(Reuters) - Japan's aluminium premiums are likely to stay at a record high level of $425 per tonne throughout this year, supported by higher U.S. spot premiums and tight global supply, outside of China, Japanese trading house Sumitomo Corp said.
Japan is Asia's top aluminium importer and the premiums for primary metal shipments it agrees to pay each quarter over the London Metal Exchange (LME) cash price set the benchmark for the region.
"I don't think Japan's premiums will fall sharply this year as U.S. premiums are about $100 above Japan's level and global supply excluding China is fairly tight," Shingi Yamagiwa, manager of Sumitomo's light metals trading team, told Reuters in an interview on Thursday.
Japanese premiums have risen for five quarters, hitting a record high of $425 per tonne for January-March deliveries, but that was only slightly higher than the previous quarter as the physical market cooled.
The latest quarterly negotiations on premiums dragged on for longer than usual as Japanese buyers resisted paying more, given record stockpiles of metal in December.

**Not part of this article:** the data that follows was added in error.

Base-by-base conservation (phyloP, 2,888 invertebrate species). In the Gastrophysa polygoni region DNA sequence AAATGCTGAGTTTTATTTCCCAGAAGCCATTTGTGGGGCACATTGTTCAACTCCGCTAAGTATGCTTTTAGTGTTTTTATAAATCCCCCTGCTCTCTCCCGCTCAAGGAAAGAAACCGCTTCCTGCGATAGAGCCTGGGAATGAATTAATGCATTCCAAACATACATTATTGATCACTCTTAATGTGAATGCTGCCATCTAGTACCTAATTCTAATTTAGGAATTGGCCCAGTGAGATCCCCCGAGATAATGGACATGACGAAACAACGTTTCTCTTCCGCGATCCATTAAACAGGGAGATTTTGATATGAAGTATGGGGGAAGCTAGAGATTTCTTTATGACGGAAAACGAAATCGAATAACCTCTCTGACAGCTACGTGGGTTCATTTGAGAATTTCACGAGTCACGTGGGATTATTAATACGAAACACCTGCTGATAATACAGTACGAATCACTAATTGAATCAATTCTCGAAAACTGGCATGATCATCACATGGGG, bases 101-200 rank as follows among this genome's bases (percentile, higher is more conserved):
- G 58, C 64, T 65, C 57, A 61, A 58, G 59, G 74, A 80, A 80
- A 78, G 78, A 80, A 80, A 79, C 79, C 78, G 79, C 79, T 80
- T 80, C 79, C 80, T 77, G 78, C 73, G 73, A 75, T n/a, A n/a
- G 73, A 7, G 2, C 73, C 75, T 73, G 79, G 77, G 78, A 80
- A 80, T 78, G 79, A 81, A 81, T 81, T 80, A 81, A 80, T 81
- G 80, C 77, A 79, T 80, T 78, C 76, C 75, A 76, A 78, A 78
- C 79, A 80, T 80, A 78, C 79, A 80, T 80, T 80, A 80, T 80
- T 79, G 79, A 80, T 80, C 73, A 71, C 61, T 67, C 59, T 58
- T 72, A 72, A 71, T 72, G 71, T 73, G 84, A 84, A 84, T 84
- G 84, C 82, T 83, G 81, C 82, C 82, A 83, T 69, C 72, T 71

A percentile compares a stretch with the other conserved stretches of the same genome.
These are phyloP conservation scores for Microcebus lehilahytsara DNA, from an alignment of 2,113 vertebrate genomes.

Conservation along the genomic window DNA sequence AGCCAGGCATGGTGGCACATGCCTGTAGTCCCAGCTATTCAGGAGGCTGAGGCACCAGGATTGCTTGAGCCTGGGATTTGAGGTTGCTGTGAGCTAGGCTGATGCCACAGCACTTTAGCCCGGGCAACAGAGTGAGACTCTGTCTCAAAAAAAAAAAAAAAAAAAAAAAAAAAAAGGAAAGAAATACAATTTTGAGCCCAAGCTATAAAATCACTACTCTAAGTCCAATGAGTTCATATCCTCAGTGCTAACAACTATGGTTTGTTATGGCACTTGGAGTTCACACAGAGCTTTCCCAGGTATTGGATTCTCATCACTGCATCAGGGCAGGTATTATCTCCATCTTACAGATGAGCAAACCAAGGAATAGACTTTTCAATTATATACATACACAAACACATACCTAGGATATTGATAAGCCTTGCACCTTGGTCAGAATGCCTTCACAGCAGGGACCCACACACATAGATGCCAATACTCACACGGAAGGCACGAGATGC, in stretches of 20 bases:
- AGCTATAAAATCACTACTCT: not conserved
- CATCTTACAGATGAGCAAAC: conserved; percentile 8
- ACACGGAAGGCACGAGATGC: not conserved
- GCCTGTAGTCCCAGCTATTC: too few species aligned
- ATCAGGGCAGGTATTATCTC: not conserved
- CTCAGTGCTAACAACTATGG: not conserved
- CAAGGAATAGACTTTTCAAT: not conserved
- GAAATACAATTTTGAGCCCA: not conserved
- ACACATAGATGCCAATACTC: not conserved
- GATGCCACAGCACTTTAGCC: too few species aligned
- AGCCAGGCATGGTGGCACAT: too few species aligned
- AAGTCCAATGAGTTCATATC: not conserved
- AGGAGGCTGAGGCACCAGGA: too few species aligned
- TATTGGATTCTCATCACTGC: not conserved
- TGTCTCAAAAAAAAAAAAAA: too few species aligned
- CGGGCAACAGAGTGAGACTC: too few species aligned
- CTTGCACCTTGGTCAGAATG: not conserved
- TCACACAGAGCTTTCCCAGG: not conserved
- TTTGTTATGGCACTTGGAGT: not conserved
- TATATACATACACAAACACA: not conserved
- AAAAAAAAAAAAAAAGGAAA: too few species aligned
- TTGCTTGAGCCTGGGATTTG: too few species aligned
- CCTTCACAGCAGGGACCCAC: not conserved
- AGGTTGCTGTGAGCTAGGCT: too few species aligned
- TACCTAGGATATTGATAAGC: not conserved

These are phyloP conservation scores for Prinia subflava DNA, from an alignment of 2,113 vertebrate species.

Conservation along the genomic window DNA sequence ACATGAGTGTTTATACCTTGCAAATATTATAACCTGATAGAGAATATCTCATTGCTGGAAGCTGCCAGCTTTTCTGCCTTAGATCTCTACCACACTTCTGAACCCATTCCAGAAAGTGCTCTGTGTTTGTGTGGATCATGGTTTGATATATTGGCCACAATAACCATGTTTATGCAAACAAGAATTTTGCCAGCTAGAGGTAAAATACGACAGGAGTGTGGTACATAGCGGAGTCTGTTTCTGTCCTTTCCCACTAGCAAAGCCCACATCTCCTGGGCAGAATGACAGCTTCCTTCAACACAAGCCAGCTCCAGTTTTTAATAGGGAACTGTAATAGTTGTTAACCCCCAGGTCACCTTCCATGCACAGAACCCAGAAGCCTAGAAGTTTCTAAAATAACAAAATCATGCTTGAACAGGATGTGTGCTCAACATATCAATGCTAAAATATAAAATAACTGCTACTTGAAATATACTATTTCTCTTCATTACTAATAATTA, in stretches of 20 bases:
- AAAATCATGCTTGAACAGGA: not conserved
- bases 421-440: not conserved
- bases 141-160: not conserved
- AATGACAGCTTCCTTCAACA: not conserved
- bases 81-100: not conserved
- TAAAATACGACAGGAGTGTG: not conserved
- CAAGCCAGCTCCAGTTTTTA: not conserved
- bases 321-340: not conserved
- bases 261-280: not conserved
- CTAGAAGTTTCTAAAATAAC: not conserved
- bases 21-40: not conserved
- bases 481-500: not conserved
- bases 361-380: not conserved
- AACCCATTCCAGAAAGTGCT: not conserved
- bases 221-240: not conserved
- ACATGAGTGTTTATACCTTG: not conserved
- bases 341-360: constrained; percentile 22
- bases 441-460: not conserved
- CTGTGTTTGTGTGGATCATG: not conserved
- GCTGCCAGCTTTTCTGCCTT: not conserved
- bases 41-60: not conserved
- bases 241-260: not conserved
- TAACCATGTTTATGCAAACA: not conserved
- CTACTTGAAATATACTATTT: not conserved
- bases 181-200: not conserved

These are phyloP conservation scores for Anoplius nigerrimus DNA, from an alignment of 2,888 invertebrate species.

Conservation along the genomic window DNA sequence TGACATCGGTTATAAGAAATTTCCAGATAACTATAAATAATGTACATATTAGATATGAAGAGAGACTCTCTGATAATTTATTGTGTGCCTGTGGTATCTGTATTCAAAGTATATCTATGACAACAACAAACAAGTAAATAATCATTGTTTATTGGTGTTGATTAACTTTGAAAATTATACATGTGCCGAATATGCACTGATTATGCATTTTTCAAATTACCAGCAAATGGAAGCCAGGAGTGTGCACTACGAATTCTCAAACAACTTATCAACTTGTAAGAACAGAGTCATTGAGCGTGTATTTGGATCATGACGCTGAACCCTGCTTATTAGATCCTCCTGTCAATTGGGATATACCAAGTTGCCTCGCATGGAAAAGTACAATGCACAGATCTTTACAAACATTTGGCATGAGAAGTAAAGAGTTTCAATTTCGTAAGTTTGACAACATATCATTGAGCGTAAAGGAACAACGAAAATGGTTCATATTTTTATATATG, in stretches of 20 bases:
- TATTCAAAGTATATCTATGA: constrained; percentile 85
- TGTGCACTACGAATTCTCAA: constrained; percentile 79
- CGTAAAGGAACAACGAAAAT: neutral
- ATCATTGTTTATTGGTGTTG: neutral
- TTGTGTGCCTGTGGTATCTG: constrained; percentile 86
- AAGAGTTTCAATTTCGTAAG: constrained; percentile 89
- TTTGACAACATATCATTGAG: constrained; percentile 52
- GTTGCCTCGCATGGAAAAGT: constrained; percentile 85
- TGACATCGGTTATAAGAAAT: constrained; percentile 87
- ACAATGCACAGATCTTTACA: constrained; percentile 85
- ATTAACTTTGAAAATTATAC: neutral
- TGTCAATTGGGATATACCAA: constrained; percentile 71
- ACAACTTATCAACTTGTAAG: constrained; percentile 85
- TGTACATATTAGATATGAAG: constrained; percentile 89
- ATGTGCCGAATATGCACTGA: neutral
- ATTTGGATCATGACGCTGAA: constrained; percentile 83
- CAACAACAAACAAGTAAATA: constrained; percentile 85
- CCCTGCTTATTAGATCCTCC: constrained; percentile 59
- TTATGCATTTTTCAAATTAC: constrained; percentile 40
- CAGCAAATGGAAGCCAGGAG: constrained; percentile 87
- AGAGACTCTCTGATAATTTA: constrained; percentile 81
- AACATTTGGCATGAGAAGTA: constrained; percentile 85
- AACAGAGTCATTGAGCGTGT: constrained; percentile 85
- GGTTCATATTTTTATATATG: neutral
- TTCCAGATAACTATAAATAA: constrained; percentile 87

"But the inventories will likely drop toward March as Japanese companies want to cut inventories ahead of the end of their business year and Japanese buyers, including us, have reduced delivery volume for this quarter," Yamagiwa said.
He did not say how much volume it has cut for the quarter.
U.S. premiums, now about $530 per tonne, are expected to gradually decline as some producers had shifted supplies from Asia to North America this quarter, he added.
"China will be a wild card," he said. "If China steps up its export of aluminium products or even aluminium ingots, that will change the whole picture and drive down the premiums."
China's exports of semi-finished products climbed 9.8 percent last year to 2.52 million tonnes, easing supply in Asia.
Sumitomo predicts Japan's premiums will slip to $400 per tonne in 2016 and $370 in 2017.
The trading house, which owns 20 percent stakes in Malaysia's two aluminium smelters, expects the global aluminium market, including China, to be roughly in balance in 2015 and 2016, with demand and supply both growing at a pace of around 6 percent each year.
"We had expected China's output to slow down in 2014-16 following government policy, but it looks like it won't happen until 2016-18, about a two-year delay," Yamagiwa said.
"LME aluminium prices will stay in a range of $1,700-1,900 for the first half and gradually move higher to a range of $1,900-2,100 later this year," he said.
LME aluminium has gained 1 percent so far this year and was trading around $1,866 a tonne on Thursday.